Friday, 13 May 2011

Aggregated searches (by Robert Villa)

Modern web search engines retrieve much more than just web pages.  Carrying out a search on Google or Bing will often result in map, image and video results, as well as the ever present adverts. This type of display, in which the results from many different information sources (or verticals) are integrated into a single page, has been called ‘aggregated search’ (or for Google, ‘universal search’). For example, the result list for the Google query “Sheffield Wednesday” includes a news result followed, further down the ranking, by a series of five image results.

A number of issues arise from this type of presentation. For one, there is the issue of how the system chooses which information sources should be displayed for a given query. Some queries may be highly oriented towards a particular information source, e.g. for the query “Caravaggio”, image results may be highly appropriate.

Then there is the issue of result presentation. Google’s universal search uses a “blended” approach, where results from the different sources are (generally) placed within the search result ranking (such as for the “Sheffield Wednesday” query). Alternatively, a “non-blended” approach can be used, where results from each different information source are placed in a separate result list, in a different section in the interface. This was the approach used in Yahoo Alpha. Alternatively, a mixed approach may be used, e.g. Google now places any map result on the right had side of the screen, separate from the ranked list.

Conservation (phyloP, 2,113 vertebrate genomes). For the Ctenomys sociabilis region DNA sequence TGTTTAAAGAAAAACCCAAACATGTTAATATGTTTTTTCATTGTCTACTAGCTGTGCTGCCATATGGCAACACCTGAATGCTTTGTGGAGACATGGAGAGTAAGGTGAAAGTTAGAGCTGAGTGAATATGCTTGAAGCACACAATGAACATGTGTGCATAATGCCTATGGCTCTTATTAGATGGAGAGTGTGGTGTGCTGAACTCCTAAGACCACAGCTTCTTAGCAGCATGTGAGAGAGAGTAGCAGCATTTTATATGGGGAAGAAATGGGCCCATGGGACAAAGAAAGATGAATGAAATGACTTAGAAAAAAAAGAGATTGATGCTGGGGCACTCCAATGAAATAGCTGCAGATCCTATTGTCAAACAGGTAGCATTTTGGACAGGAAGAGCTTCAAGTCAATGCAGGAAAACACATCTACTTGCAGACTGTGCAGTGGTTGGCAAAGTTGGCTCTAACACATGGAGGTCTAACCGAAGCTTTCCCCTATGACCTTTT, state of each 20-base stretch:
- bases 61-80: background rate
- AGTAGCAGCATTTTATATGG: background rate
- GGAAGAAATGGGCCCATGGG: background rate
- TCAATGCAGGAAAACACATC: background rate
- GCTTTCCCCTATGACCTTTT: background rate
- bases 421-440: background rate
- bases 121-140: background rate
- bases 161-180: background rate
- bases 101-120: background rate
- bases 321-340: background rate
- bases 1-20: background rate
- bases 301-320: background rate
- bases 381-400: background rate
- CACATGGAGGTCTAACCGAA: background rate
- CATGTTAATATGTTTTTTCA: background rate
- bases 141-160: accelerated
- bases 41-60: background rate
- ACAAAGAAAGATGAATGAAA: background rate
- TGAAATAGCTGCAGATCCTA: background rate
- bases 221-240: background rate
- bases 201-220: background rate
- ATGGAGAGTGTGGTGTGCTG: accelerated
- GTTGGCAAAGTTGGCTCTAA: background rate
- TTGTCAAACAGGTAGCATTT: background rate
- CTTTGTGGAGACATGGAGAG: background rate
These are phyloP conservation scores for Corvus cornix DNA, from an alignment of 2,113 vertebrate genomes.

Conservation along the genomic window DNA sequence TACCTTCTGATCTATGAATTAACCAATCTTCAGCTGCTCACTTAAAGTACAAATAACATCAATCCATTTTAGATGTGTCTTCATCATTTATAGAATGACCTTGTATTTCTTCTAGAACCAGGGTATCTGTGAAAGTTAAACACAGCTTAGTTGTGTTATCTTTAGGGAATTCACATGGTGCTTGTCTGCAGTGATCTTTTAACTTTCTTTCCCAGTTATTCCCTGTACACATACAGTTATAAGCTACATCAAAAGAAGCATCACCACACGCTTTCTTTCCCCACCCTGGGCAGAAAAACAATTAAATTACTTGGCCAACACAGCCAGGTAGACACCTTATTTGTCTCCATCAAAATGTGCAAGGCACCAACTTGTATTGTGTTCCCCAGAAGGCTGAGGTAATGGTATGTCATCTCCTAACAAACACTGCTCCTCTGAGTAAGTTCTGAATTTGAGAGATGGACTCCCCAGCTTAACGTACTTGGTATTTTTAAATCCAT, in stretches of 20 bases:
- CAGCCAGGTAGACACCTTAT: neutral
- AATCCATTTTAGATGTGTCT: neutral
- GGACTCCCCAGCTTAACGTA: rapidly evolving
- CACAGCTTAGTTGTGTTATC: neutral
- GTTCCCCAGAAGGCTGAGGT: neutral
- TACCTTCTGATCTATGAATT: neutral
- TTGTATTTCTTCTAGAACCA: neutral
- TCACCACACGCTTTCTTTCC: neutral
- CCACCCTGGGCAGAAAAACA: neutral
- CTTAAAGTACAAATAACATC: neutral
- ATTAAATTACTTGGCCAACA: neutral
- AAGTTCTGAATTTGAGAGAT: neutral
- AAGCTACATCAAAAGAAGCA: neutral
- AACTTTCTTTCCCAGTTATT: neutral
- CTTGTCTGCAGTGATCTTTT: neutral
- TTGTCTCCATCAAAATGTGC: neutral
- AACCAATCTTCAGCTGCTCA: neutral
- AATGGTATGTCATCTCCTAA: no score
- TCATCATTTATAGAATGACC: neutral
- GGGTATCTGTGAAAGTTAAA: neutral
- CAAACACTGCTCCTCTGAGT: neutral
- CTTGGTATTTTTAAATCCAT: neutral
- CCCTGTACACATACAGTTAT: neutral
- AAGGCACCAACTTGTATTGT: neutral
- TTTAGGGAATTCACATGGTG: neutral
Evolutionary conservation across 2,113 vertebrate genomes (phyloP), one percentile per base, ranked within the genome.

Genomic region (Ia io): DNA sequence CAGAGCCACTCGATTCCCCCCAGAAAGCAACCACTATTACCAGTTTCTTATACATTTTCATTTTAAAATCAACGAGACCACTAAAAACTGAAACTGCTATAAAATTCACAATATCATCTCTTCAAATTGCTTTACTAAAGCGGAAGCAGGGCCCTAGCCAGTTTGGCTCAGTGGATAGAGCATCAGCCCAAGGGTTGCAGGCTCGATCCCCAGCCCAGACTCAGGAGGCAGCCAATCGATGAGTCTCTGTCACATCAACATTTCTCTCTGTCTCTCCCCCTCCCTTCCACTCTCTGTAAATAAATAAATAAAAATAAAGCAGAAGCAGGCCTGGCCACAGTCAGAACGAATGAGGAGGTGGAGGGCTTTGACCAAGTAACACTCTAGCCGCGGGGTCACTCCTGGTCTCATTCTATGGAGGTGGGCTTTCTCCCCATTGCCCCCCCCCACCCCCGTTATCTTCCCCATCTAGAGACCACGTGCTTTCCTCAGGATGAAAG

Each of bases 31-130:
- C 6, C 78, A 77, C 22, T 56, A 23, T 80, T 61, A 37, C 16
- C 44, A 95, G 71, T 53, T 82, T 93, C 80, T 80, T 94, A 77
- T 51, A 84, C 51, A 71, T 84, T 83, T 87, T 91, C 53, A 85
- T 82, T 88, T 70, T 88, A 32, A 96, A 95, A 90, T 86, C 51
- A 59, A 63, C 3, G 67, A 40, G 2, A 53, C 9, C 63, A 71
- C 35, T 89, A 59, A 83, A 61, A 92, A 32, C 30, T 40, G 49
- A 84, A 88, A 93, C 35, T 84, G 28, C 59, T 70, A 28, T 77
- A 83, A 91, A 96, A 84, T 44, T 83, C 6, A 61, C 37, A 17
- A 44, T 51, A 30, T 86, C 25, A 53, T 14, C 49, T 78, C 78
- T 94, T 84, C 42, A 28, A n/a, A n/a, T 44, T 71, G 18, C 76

Lastly, there is the ever present issue of evaluation. Should currently disparate collections (imageCLEF, TREC, VideoTREC, etc.) be combined together to provide a single large, multi-source collection for evaluation? If so, how should the results from the multiple sources be evaluated?

Shanu Sushmita is a PhD student at Glasgow University who has been investigating many of these issues, especially those concerning result presentation in aggregated interfaces. One of the interesting results of her work is the importance of the “source-orientation” of a query in the presentation of blended search results. It turns out that not all information sources have the same impact on the user. For example, moving image results from the top to the middle of the ranking makes little difference to the click through rate. However, move news results to the middle of the ranking, and the click through rate is likely to fall. This is, perhaps, another complication which search engines should take account of (or advantage of).

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